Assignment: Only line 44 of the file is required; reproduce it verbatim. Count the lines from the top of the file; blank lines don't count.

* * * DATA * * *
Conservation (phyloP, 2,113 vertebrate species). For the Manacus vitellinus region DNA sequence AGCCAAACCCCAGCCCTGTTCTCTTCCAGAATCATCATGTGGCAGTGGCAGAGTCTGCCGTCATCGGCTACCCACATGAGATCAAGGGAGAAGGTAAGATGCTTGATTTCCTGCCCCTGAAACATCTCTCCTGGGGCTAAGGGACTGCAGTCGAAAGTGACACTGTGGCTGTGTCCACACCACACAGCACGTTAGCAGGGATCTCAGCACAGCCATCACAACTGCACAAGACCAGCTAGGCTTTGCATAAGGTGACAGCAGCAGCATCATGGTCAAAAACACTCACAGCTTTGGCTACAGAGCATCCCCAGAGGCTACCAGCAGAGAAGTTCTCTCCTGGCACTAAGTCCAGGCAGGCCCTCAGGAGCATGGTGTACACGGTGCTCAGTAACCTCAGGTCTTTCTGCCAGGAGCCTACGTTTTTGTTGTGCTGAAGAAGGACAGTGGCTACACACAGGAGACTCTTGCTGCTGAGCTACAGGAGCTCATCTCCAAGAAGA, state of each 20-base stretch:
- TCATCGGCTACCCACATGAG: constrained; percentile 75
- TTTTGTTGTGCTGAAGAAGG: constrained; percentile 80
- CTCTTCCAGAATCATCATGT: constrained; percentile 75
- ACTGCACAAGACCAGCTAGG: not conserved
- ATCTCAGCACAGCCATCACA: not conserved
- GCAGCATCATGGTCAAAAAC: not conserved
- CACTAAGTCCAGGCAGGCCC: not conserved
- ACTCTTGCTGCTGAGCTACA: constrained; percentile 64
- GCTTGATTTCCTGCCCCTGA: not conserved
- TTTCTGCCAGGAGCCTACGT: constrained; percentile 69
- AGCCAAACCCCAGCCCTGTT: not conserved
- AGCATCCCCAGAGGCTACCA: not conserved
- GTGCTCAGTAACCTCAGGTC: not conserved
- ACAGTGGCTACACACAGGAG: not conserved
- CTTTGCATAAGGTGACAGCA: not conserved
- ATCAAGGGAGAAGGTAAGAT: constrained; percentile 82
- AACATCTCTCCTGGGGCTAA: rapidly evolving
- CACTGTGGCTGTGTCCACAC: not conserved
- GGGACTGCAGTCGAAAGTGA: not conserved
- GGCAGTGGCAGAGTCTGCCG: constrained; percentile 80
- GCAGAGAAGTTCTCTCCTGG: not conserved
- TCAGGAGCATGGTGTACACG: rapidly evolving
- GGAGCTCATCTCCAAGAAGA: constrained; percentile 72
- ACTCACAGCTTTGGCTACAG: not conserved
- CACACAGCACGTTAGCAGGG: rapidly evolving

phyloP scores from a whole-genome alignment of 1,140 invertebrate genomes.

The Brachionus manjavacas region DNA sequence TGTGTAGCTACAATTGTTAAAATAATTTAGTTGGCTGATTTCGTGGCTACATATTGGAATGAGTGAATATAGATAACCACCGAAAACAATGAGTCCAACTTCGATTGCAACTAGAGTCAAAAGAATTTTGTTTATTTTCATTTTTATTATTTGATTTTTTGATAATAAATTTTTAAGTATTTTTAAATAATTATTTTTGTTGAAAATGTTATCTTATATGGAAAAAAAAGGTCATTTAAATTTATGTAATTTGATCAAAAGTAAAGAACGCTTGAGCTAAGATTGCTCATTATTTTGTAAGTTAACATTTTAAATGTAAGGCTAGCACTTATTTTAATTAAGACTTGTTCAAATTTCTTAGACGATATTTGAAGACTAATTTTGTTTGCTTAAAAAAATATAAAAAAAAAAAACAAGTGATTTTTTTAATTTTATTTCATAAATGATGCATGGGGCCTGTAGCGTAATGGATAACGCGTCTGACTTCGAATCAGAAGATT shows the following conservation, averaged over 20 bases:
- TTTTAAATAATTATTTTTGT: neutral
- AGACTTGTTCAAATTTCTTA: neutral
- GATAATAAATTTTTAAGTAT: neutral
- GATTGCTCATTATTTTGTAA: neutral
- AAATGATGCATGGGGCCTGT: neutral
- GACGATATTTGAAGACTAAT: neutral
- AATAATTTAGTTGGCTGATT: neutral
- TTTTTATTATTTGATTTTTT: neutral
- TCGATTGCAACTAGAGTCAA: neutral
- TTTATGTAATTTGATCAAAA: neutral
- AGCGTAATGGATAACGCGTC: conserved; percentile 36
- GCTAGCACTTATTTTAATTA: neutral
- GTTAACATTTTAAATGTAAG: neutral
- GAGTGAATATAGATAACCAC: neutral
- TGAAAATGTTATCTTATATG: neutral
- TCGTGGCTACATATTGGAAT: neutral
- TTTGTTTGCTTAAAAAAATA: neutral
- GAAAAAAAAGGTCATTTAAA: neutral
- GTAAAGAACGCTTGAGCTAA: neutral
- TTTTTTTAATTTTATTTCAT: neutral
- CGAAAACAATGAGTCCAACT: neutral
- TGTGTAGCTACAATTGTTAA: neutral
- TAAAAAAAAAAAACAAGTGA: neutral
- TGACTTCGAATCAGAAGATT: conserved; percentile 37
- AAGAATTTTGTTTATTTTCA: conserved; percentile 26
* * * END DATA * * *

- TCGTGGCTACATATTGGAAT: neutral